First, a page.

From this simple example, we see that truth is not relative to the person but is objective—the way the world really is apart from a person’s perception, feelings, or thoughts. It also means that something is true for everyone in all places. For example, the sky is blue during a sunny day for everyone in all places apart from what anyone perceives individually. Now, it may be true that some people may not perceive or think the sky as blue for some reason or another, but this does not mean the sky is not in fact blue on a sunny day. People’s perceptions, feelings, and even thoughts can be incorrect.

Another way to think about this concept is to say that truth is that which corresponds to the way the world really is. This is known as the correspondence theory of truth. The statement “the child broke the vase” is true if and only if that statement corresponds to what occurred in the real world. If the child broke the vase, then the statement is true. If the child did not break it, then the statement is false.

One implication that follows from the concept that truth is objective, or corresponds to reality, is that truth is absolute, or unchanging. Although it is popular to use the term “absolute” for the term “objective,” it seems better to reserve “absolute” for the idea that truth is unchanging. This means that “1+1” will always equal “2”, and that “’God exists” will always be true. Objective truth is absolute; it never changes.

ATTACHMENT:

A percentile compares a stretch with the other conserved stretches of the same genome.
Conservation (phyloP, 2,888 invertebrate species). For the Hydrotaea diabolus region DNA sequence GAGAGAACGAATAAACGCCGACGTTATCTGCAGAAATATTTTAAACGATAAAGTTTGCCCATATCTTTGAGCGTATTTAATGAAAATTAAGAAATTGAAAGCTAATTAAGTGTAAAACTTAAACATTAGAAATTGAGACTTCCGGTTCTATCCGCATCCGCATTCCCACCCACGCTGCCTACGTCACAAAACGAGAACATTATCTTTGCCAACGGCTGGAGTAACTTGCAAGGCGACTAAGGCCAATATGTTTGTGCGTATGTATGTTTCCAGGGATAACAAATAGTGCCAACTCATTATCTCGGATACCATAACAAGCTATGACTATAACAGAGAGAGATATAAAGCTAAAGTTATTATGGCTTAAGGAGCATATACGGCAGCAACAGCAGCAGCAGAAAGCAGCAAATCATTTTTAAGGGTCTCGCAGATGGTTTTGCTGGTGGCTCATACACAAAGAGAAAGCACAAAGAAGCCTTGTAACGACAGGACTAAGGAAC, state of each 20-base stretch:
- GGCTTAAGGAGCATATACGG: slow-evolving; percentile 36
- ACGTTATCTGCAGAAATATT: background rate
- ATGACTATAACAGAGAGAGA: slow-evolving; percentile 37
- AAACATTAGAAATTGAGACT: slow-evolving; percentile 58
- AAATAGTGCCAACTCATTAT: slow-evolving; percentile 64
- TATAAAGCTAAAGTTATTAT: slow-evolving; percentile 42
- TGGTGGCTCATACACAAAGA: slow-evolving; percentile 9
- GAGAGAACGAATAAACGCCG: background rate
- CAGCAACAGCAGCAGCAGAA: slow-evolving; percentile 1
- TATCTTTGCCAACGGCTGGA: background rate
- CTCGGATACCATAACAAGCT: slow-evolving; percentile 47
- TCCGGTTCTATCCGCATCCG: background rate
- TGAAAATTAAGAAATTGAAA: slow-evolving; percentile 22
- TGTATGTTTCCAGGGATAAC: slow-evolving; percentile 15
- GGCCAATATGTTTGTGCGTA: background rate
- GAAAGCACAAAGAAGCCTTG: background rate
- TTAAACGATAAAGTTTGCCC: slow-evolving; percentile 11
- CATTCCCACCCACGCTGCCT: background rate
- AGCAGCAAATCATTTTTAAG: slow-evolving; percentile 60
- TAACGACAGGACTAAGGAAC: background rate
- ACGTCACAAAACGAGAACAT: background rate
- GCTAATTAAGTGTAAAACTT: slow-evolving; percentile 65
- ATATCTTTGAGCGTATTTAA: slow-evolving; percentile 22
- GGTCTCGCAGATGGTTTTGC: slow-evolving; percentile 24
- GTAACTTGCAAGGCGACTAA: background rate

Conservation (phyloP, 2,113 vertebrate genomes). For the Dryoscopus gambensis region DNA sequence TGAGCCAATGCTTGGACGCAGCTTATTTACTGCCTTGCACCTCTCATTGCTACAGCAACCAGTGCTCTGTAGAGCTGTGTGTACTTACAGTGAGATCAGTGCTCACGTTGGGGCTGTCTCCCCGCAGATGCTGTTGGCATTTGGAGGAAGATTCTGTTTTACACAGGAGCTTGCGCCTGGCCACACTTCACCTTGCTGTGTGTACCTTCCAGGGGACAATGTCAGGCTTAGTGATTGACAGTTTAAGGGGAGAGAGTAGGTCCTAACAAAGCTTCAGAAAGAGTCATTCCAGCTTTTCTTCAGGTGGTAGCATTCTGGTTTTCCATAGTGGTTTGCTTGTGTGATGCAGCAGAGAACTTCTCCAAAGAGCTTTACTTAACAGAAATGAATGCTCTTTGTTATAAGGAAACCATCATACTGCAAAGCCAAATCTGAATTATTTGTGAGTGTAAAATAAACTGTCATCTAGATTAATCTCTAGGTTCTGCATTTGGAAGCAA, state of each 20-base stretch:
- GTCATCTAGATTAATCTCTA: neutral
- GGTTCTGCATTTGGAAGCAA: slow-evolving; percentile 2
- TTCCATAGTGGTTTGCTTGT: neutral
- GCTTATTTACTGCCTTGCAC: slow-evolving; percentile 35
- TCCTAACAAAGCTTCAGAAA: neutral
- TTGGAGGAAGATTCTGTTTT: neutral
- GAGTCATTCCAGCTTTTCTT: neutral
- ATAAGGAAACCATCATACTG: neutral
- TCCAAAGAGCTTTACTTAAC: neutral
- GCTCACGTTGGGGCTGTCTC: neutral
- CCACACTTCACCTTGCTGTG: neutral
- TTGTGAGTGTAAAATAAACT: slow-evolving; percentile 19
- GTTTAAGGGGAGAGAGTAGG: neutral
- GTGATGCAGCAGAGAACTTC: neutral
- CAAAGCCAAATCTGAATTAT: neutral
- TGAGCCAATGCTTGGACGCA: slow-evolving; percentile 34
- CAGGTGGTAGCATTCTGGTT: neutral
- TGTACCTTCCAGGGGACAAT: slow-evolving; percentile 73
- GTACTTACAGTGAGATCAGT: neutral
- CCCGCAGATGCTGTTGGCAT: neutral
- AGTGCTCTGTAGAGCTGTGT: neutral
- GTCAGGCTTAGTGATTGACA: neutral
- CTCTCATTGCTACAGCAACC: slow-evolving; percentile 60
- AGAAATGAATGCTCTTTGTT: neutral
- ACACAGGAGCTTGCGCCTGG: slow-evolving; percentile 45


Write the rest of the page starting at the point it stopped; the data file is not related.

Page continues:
Consider another approach on how to discern whether relativism is a good way to think about truth. If we were to think just a little more deeply about the statement “truth is relative to the person,” we find that it makes no sense. Why? Because the idea that truth is relative is actually making an objective claim! To understand this, we can rephrase it just a bit: “it is objectively true that truth is relative.” Think about that statement for a moment. The person who makes such a claim has worked himself into a difficulty: is it objectively true that truth is relative? If so, then truth is not really relative—at least one truth would not be, namely, that truth is relative! If it is not objectively true that truth is relative, then we can ignore the statement because it is not true for everyone!

The problem here is that the idea that truth is relative is a self-defeating statement or belief. It makes a claim which cannot be true if applied to itself. To illustrate this using another example, consider the statement “it is wrong to think that right and wrong exists.” Is this phrase making a claim that cannot be true if applied to itself? Of course it is. To see this clearly, we need only ask, “Is it right or wrong that no right and wrong exists?” If it is right that “no right or wrong exists,” then obviously right actually exists, namely, that “no right or wrong exists!” If it is wrong that “no right or wrong exists,” then obviously the statement is false because wrong exists!

In summary, we see that truth is objective, not relative. This has implications for how we do theology. In the next post we will see how this is so.

The Blade